You want to leave enough color to create a vivid impression of the time and place. After all, as I wrote in a previous post, your setting is a character too, and affects your character like any other fellow character would. But that doesn't mean you keep everything in. You want to create an authentic world for your people to move around in, but you don't want the world to overshadow the characters.
How authentic do you need to be?
We've all read historical books about a period we know something about and come away dissatisfied. No, 7th Century medieval knights did not wear 16th Century plate armor. No, Vikings did not storm huge stone castles when they started to invade Europe. Yes, they have earthquakes in California, but no, a strike/slip fault like most of the ones in California does not affect the ground the way a thrust fault does.
If you really care about the history in your story and are not simply creating an imaginary period background for readers who probably won't know the difference anyway (as is common in romances and medieval fantasies), you want to make sure that you are authentic enough that you don't undermine your story by including incorrect facts and unlikely scenarios for the period.
The good news is, really, the less you try to show off your knowledge, the less likely you are to offend the sensibilities of people who know more than you do or, as is very often the case, simply think they do when they are wrong.
You want the flavor of the time, including maybe some key events (as long as they affect your character's story) and a good sense of what people were thinking about in those days. You want enough to make it feel real. But you really don't need that much. Historians always want more, but readers want to feel like they spent time in the period while enjoying the character's story. I like my chili extremely spicy, but that doesn't mean I cook it that way for my family. They love chili, but their expectations are different than those of a chile-head.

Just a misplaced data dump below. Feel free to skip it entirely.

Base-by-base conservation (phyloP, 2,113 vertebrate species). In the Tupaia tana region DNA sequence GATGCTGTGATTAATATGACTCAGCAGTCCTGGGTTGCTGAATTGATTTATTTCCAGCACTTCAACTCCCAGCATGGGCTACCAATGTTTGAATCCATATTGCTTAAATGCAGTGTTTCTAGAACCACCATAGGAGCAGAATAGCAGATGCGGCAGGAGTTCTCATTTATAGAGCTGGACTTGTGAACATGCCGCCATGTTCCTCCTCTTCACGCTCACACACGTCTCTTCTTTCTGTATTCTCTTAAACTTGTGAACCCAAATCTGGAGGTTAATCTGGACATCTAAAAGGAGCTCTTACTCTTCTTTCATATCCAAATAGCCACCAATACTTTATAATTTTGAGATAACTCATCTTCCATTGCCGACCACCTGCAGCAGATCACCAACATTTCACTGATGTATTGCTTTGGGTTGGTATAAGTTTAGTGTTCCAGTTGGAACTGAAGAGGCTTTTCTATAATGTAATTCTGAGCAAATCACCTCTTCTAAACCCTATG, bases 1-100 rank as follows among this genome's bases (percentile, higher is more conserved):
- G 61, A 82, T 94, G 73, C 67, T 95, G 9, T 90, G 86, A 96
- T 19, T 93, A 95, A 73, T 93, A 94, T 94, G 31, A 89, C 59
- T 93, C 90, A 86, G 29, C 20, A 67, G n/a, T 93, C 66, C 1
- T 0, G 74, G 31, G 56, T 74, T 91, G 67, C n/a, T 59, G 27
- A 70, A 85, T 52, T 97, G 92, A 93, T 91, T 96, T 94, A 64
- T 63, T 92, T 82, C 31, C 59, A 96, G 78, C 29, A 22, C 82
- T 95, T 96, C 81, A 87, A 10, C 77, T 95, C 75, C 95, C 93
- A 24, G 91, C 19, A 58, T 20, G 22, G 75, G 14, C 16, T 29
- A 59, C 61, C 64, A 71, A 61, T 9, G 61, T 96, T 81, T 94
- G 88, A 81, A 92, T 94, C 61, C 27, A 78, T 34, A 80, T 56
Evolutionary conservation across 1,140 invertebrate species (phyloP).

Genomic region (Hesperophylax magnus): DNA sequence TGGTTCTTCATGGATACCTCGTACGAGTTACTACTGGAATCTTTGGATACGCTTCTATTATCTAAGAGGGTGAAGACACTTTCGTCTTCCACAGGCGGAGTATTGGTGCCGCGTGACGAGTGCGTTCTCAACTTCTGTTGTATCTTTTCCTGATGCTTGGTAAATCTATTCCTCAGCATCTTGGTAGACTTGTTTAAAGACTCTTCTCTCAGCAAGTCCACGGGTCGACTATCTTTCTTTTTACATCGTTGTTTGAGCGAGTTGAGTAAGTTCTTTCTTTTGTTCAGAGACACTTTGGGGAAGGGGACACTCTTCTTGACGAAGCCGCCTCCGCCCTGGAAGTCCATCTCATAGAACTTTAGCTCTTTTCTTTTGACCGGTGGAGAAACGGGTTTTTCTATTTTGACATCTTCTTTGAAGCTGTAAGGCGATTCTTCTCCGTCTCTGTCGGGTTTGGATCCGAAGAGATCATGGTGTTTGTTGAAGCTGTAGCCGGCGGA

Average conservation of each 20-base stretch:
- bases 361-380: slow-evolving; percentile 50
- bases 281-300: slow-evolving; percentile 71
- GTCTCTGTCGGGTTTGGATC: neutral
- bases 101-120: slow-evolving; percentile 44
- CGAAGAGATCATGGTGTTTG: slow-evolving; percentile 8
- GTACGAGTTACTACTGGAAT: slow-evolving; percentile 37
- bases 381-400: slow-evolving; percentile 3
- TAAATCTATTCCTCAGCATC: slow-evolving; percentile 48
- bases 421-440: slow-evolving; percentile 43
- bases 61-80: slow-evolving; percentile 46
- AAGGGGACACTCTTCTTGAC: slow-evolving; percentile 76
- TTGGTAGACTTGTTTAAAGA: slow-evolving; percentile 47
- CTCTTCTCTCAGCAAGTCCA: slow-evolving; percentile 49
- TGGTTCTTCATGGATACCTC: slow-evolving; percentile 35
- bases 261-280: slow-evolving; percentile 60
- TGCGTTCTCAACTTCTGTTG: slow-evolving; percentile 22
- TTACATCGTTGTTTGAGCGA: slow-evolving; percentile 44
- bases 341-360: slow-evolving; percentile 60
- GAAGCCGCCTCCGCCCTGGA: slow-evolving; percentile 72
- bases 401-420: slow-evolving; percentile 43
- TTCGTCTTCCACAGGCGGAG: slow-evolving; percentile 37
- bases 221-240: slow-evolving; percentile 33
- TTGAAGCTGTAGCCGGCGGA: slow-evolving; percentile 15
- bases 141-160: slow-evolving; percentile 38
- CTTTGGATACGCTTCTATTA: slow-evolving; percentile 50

Every bit of seasoning you include in your story needs to be authentic and contribute to the enhancement of the period's importance to your story. But a little seasoning goes a long way.
So does that mean all that research time was wasted? Not at all. The better you understand the period, the better you are able to mix the right blend of spices.
So what's a poor writer to do?
When it comes down to it, if you don't want to leave something out in your first draft, then include it. When you take it out later, some of the flavor will remain behind. Just know that your first draft will be especially messy. But they always are.
There will inevitably be places in your final draft where you look back and think that you wish you could have left that really cool scene in there, and somewhere in your mind you might actually believe the book is weaker without it. Chances are, though, that you'll realize that the story is better, flows better, without the intrusion of the coolest stuff you know.
Historical writers have an awful lot of darlings to kill.
The good news is, you know that scene you took out with the really interesting facts about that 3rd Century political assassination? That just might be your next book.